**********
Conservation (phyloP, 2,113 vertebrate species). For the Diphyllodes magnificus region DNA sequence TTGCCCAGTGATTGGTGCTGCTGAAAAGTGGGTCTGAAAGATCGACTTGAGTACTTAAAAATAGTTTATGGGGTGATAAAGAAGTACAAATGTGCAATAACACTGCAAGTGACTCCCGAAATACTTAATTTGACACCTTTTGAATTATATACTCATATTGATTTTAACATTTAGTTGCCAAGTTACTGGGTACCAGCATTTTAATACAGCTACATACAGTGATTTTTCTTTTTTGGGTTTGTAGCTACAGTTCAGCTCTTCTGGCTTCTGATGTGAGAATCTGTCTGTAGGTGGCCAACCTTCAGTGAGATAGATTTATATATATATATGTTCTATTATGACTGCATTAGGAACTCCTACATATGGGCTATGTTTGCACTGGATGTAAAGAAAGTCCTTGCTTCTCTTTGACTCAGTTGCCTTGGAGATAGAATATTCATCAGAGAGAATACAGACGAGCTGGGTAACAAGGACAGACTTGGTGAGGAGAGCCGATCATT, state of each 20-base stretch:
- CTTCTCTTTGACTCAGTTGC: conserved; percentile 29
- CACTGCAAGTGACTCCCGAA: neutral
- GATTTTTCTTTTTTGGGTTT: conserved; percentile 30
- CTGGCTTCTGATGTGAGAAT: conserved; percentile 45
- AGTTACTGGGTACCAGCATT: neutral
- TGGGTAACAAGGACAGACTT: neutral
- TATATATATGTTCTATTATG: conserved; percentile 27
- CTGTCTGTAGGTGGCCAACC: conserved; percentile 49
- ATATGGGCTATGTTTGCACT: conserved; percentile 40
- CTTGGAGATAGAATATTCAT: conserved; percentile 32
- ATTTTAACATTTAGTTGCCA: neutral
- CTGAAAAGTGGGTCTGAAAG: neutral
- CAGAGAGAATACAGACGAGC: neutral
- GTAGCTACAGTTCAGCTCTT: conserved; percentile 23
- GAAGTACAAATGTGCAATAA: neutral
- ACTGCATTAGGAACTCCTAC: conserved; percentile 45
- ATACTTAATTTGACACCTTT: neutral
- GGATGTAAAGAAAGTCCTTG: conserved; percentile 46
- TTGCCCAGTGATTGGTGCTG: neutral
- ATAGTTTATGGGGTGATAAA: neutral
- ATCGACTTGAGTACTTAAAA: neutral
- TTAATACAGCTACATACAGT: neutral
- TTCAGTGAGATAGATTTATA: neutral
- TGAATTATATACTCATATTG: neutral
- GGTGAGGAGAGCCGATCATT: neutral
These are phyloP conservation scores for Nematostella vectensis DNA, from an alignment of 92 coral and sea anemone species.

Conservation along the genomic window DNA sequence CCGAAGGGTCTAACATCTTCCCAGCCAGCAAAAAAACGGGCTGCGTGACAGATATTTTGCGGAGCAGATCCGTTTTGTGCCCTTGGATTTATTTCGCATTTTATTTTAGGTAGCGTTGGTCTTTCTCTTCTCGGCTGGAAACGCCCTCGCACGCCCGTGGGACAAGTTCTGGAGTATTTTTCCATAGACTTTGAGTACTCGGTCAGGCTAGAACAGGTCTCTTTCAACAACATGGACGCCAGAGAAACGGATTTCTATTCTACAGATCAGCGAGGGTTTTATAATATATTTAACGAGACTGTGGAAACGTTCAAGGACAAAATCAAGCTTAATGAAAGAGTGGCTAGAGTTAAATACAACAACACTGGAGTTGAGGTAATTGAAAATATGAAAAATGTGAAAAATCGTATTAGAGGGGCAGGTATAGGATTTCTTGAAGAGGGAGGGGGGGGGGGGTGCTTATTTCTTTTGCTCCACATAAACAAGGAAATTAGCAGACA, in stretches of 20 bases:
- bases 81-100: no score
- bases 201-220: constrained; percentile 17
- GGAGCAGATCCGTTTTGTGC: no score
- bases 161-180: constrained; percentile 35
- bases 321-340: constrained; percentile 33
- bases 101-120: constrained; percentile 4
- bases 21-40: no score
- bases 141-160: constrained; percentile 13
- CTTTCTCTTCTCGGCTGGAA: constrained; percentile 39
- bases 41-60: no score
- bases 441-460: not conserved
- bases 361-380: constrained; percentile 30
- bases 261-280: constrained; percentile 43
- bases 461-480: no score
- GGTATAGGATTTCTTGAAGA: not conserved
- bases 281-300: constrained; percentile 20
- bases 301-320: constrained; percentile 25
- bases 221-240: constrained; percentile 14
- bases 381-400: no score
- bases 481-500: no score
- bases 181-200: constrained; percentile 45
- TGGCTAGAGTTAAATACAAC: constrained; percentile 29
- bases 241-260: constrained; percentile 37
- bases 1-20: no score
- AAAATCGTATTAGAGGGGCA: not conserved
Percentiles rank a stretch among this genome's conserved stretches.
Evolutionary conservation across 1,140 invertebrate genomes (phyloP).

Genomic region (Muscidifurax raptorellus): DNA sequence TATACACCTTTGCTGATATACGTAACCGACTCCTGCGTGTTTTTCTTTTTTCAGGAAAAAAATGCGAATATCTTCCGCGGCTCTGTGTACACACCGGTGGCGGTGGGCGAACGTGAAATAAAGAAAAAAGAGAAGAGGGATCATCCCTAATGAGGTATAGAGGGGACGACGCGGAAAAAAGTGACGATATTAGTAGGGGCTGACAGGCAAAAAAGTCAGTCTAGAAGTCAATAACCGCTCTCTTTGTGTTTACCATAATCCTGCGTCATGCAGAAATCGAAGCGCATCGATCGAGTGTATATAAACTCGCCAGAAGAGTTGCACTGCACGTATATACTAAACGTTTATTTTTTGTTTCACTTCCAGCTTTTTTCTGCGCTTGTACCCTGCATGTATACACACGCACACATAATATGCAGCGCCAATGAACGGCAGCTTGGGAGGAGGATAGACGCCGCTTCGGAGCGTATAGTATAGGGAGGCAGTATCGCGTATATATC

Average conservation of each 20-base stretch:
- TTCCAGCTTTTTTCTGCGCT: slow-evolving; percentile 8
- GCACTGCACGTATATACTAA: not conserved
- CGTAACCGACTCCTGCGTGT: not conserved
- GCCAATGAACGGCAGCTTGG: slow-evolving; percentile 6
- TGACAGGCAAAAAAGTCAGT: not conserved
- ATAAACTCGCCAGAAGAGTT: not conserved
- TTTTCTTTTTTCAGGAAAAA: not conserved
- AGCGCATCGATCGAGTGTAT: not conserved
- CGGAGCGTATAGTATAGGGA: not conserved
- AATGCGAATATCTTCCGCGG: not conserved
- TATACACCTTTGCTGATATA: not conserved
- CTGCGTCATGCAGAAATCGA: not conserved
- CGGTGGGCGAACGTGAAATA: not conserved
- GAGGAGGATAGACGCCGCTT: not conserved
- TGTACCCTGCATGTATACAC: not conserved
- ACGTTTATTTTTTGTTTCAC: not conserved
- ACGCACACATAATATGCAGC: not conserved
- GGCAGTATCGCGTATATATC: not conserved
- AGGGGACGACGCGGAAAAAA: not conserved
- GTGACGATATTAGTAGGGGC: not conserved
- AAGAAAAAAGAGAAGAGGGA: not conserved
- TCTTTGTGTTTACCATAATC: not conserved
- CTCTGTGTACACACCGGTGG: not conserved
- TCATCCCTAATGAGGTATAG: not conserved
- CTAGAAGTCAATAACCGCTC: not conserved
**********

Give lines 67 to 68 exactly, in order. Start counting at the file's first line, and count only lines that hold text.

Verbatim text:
- AATGCGAATATCTTCCGCGG: not conserved
- TATACACCTTTGCTGATATA: not conserved